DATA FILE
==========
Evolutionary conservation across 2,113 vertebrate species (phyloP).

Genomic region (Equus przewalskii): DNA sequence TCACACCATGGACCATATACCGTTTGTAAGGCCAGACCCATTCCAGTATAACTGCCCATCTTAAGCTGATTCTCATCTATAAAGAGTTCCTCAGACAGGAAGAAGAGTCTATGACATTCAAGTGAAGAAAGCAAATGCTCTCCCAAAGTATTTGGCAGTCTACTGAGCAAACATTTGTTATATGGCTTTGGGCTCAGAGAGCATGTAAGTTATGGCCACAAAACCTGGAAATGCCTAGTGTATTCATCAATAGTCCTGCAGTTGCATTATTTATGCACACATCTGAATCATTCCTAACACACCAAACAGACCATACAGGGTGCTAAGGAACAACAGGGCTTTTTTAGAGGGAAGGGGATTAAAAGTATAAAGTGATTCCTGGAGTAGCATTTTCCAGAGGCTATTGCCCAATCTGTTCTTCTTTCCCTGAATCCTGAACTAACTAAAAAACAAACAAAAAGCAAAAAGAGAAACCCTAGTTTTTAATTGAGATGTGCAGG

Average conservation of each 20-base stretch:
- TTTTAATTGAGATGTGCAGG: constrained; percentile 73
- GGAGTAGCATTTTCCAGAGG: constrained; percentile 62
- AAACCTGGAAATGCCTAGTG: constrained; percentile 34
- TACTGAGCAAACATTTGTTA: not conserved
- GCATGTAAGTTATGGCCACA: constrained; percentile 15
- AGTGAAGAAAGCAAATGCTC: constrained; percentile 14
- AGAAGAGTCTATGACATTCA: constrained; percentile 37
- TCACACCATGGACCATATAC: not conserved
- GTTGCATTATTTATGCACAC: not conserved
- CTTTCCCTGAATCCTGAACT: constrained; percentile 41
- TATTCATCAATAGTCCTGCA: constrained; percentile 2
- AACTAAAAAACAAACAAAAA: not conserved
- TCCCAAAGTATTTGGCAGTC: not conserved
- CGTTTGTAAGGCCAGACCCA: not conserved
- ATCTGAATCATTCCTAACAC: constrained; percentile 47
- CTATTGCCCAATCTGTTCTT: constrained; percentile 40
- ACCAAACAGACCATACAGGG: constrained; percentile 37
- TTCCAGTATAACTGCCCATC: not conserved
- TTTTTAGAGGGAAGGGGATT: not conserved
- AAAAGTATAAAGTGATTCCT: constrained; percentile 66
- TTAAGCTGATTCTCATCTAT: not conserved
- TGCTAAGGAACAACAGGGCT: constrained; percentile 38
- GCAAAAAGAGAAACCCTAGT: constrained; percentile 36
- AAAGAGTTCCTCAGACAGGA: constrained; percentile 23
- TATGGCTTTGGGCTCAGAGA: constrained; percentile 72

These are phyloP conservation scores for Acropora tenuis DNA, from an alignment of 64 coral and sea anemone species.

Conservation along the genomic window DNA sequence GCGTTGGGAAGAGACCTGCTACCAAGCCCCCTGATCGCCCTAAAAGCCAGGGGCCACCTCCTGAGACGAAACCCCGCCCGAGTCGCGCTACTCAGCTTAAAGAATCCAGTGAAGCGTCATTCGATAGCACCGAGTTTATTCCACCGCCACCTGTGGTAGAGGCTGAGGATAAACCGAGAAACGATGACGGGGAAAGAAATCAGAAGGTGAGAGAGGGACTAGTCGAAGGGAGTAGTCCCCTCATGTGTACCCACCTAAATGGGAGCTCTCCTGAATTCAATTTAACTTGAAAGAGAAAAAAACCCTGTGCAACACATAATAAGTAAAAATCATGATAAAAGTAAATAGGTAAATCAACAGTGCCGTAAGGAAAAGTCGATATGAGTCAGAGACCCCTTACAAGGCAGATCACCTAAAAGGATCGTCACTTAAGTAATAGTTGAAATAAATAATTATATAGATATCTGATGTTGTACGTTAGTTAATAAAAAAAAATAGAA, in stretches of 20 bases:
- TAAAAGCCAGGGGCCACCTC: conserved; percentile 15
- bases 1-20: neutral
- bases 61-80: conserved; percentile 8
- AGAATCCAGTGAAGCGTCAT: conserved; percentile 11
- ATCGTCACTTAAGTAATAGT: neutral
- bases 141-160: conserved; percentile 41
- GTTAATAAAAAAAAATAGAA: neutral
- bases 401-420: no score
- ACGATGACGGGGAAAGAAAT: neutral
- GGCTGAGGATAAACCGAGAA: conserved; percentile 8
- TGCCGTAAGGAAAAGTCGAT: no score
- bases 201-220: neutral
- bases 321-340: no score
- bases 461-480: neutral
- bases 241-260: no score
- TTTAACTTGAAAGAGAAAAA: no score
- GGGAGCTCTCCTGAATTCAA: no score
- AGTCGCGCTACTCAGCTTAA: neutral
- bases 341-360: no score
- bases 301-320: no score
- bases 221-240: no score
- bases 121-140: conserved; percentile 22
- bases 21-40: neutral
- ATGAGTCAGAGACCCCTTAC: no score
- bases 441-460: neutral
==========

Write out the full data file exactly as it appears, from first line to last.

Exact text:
Evolutionary conservation across 2,113 vertebrate species (phyloP).

Genomic region (Equus przewalskii): DNA sequence TCACACCATGGACCATATACCGTTTGTAAGGCCAGACCCATTCCAGTATAACTGCCCATCTTAAGCTGATTCTCATCTATAAAGAGTTCCTCAGACAGGAAGAAGAGTCTATGACATTCAAGTGAAGAAAGCAAATGCTCTCCCAAAGTATTTGGCAGTCTACTGAGCAAACATTTGTTATATGGCTTTGGGCTCAGAGAGCATGTAAGTTATGGCCACAAAACCTGGAAATGCCTAGTGTATTCATCAATAGTCCTGCAGTTGCATTATTTATGCACACATCTGAATCATTCCTAACACACCAAACAGACCATACAGGGTGCTAAGGAACAACAGGGCTTTTTTAGAGGGAAGGGGATTAAAAGTATAAAGTGATTCCTGGAGTAGCATTTTCCAGAGGCTATTGCCCAATCTGTTCTTCTTTCCCTGAATCCTGAACTAACTAAAAAACAAACAAAAAGCAAAAAGAGAAACCCTAGTTTTTAATTGAGATGTGCAGG

Average conservation of each 20-base stretch:
- TTTTAATTGAGATGTGCAGG: constrained; percentile 73
- GGAGTAGCATTTTCCAGAGG: constrained; percentile 62
- AAACCTGGAAATGCCTAGTG: constrained; percentile 34
- TACTGAGCAAACATTTGTTA: not conserved
- GCATGTAAGTTATGGCCACA: constrained; percentile 15
- AGTGAAGAAAGCAAATGCTC: constrained; percentile 14
- AGAAGAGTCTATGACATTCA: constrained; percentile 37
- TCACACCATGGACCATATAC: not conserved
- GTTGCATTATTTATGCACAC: not conserved
- CTTTCCCTGAATCCTGAACT: constrained; percentile 41
- TATTCATCAATAGTCCTGCA: constrained; percentile 2
- AACTAAAAAACAAACAAAAA: not conserved
- TCCCAAAGTATTTGGCAGTC: not conserved
- CGTTTGTAAGGCCAGACCCA: not conserved
- ATCTGAATCATTCCTAACAC: constrained; percentile 47
- CTATTGCCCAATCTGTTCTT: constrained; percentile 40
- ACCAAACAGACCATACAGGG: constrained; percentile 37
- TTCCAGTATAACTGCCCATC: not conserved
- TTTTTAGAGGGAAGGGGATT: not conserved
- AAAAGTATAAAGTGATTCCT: constrained; percentile 66
- TTAAGCTGATTCTCATCTAT: not conserved
- TGCTAAGGAACAACAGGGCT: constrained; percentile 38
- GCAAAAAGAGAAACCCTAGT: constrained; percentile 36
- AAAGAGTTCCTCAGACAGGA: constrained; percentile 23
- TATGGCTTTGGGCTCAGAGA: constrained; percentile 72

These are phyloP conservation scores for Acropora tenuis DNA, from an alignment of 64 coral and sea anemone species.

Conservation along the genomic window DNA sequence GCGTTGGGAAGAGACCTGCTACCAAGCCCCCTGATCGCCCTAAAAGCCAGGGGCCACCTCCTGAGACGAAACCCCGCCCGAGTCGCGCTACTCAGCTTAAAGAATCCAGTGAAGCGTCATTCGATAGCACCGAGTTTATTCCACCGCCACCTGTGGTAGAGGCTGAGGATAAACCGAGAAACGATGACGGGGAAAGAAATCAGAAGGTGAGAGAGGGACTAGTCGAAGGGAGTAGTCCCCTCATGTGTACCCACCTAAATGGGAGCTCTCCTGAATTCAATTTAACTTGAAAGAGAAAAAAACCCTGTGCAACACATAATAAGTAAAAATCATGATAAAAGTAAATAGGTAAATCAACAGTGCCGTAAGGAAAAGTCGATATGAGTCAGAGACCCCTTACAAGGCAGATCACCTAAAAGGATCGTCACTTAAGTAATAGTTGAAATAAATAATTATATAGATATCTGATGTTGTACGTTAGTTAATAAAAAAAAATAGAA, in stretches of 20 bases:
- TAAAAGCCAGGGGCCACCTC: conserved; percentile 15
- bases 1-20: neutral
- bases 61-80: conserved; percentile 8
- AGAATCCAGTGAAGCGTCAT: conserved; percentile 11
- ATCGTCACTTAAGTAATAGT: neutral
- bases 141-160: conserved; percentile 41
- GTTAATAAAAAAAAATAGAA: neutral
- bases 401-420: no score
- ACGATGACGGGGAAAGAAAT: neutral
- GGCTGAGGATAAACCGAGAA: conserved; percentile 8
- TGCCGTAAGGAAAAGTCGAT: no score
- bases 201-220: neutral
- bases 321-340: no score
- bases 461-480: neutral
- bases 241-260: no score
- TTTAACTTGAAAGAGAAAAA: no score
- GGGAGCTCTCCTGAATTCAA: no score
- AGTCGCGCTACTCAGCTTAA: neutral
- bases 341-360: no score
- bases 301-320: no score
- bases 221-240: no score
- bases 121-140: conserved; percentile 22
- bases 21-40: neutral
- ATGAGTCAGAGACCCCTTAC: no score
- bases 441-460: neutral